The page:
I did really well down in Florida for a while until I experienced something traumatic. I was dating Jono. Things were going really well until he unexpectedly passed away. After that, I just couldn’t cope and reverted back to my old ways. I started using again to numb the pain. I felt like it was okay because I knew why I was using. Well because of that action, I lost my job that I loved and nearly all of my friends. That last run took everything out of me. I had known a better, more amazing way of life and I turned away from it. I felt guilty and ashamed and like a total loser. Shortly after Jono died, Jonathan and I got together. Just a few months into our relationship, I got pregnant. 

At the time, I was an absolute mess. I remember looking at the pregnancy test and seeing “positive”. I cried a lot. I was very scared. I knew what I had to do. I would be damned if I had a child and could not take care of it. The next day, I reached out for help. It is because of that help that I am able to be a mother to my child today. They believed in me when I didn’t believe in myself, saw the potential that I couldn’t see, and kept pushing me to keep going. 

At 8 months pregnant we decided to move back up north to be closer to family and on September 15, 2018 Zoey Faith was born. This little girl has no idea what she has done for me. I call her my lifesaver because she literally saved my life. Everyday she teaches me something new and makes being her mother an absolute joy.

As much as I would love to tell you why I became addicted to drugs, I don’t think I can really pinpoint a certain reason. I feel like for myself, it was a combination of how my brain is wired, exterior circumstances, and the feelings I wanted to escape from. I believe some people are just born with an addictive personality and others go through certain experiences in their lives that can turn them in that direction. I can tell you that I have lost a lot along the way – friends, money, self-love, etc. but I have gained a lot too.  My hope is that I can take the lessons addiction has taught me and help other women. If you or a loved one you know is struggling with addiction, I am here to talk. Also, below, I have listed a few resources.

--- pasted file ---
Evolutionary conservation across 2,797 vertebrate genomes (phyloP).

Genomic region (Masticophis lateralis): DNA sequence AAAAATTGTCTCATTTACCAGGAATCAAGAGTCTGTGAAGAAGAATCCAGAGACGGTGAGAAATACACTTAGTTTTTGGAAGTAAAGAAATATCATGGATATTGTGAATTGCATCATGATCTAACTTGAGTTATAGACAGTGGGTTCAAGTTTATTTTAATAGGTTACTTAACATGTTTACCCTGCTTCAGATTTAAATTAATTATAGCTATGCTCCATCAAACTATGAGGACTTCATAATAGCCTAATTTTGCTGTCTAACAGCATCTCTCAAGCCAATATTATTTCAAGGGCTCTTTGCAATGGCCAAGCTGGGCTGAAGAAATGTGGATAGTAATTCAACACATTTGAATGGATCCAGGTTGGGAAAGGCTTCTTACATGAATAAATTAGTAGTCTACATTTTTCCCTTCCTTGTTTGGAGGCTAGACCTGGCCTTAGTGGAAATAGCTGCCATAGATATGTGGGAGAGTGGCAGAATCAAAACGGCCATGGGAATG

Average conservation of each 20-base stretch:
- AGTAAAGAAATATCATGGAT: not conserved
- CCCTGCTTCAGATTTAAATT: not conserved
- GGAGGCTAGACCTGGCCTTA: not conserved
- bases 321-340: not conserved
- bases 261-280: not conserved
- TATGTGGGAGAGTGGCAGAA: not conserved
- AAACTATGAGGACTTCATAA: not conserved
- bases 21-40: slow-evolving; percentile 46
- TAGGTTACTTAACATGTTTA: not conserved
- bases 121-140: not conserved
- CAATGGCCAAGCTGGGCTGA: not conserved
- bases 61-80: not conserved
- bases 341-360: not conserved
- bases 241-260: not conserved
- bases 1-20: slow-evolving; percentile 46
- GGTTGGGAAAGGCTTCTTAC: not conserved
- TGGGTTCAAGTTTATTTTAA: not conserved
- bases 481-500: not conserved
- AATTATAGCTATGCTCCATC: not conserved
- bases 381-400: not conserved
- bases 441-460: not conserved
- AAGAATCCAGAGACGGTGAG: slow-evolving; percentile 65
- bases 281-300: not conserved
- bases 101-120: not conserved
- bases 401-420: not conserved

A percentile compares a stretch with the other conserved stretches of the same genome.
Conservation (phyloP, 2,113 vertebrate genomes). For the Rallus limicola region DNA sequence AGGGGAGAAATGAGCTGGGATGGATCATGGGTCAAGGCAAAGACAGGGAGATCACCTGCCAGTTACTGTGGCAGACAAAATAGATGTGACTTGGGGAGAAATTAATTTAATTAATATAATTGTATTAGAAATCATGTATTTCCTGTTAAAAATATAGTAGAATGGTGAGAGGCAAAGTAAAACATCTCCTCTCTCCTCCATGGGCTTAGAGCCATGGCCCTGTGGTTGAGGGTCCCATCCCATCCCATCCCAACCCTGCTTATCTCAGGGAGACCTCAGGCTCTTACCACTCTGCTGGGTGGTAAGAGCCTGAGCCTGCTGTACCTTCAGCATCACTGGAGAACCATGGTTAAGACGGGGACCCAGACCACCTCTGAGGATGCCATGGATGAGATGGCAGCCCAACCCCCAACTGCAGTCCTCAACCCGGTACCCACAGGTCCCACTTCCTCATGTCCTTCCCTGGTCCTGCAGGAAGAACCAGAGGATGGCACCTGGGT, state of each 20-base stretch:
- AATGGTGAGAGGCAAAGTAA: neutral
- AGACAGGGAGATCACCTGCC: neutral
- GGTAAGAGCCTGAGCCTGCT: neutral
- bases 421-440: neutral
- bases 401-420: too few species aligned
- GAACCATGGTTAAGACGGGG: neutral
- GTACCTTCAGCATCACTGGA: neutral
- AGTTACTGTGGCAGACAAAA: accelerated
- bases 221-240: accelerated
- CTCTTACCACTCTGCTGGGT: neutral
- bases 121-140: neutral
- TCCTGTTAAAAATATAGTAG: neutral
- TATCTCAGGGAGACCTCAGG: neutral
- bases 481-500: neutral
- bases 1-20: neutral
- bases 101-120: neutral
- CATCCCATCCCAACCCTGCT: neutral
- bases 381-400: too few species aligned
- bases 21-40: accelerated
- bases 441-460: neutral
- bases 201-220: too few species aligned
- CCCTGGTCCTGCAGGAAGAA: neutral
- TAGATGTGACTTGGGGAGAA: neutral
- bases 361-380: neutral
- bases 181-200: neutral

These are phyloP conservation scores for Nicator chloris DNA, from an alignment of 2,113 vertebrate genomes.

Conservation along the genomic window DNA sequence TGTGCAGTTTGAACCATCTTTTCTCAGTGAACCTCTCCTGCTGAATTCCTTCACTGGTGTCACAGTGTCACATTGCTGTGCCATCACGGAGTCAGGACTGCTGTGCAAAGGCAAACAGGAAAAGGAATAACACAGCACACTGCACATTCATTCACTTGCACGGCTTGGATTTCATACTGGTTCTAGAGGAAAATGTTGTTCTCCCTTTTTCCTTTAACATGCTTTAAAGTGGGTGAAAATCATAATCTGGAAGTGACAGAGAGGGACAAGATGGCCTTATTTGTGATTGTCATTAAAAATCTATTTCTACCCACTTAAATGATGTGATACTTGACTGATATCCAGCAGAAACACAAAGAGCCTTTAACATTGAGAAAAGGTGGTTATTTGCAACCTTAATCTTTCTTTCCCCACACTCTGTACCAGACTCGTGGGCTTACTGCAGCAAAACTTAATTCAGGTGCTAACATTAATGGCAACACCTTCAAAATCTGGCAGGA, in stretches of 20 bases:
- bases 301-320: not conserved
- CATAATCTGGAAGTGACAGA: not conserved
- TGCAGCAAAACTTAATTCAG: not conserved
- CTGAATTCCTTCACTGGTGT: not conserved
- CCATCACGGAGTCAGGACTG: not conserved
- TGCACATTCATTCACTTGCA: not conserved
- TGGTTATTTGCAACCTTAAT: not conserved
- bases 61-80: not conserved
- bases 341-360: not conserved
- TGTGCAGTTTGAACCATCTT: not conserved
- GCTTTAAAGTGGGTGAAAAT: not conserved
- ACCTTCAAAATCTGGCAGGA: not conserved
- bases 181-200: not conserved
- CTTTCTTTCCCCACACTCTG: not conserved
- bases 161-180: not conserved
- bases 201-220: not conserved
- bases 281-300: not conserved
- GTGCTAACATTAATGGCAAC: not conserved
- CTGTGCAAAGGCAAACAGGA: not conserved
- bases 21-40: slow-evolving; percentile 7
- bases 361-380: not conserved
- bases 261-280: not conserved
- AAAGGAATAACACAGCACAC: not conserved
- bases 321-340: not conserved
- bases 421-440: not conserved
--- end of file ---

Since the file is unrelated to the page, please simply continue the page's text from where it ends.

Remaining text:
SAMHSA’s National Helpline – 1-800-662-HELP (4357)

National Suicide Prevention Hotline – 1-800-273-8255

www.drugabuse.gov

 

Being the Sister of an Addict

This week I wanted to share another very personal topic.  As my sister mentioned in her blog post last week, she is a recovering heroin addict.  Reading the first draft of her post and reading those words were difficult for me. For a long time I wouldn’t say the words out loud. You know how that is, when you actually say the words out loud, they become real.  It was easier to skirt around it– my sister has problems or my sister has had issues with drugs.  But actually saying my sister is a heroin addict or my sister is a recovering heroin addict was, and still is, extremely hard.

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At Heather’s daughter’s Christening

It was hard to read.  It was hard to admit out loud.  But it was even harder to live it.   

Earlier this year she had actually asked me to write on this very topic but I wasn’t quite ready at that time.  I knew that I’d share some things that she wouldn’t want to hear. And probably some things I didn’t want to remember or admit was part of our family’s truth.  And most importantly, I never wanted to offend anyone who is an addict or a recovering addict. It’s not something I can empathize with. I’ve never been an addict so I can’t understand what it’s like to be one.  And so my hope is to provide some comfort to those who are struggling as a friend, relative, or spouse of an addict. It’s not easy. And we all know it can end a million different ways. We all say that it’s important for people who suffer from addiction, sickness, etc. to have a support system. I think it’s just as important that the support system has a support system.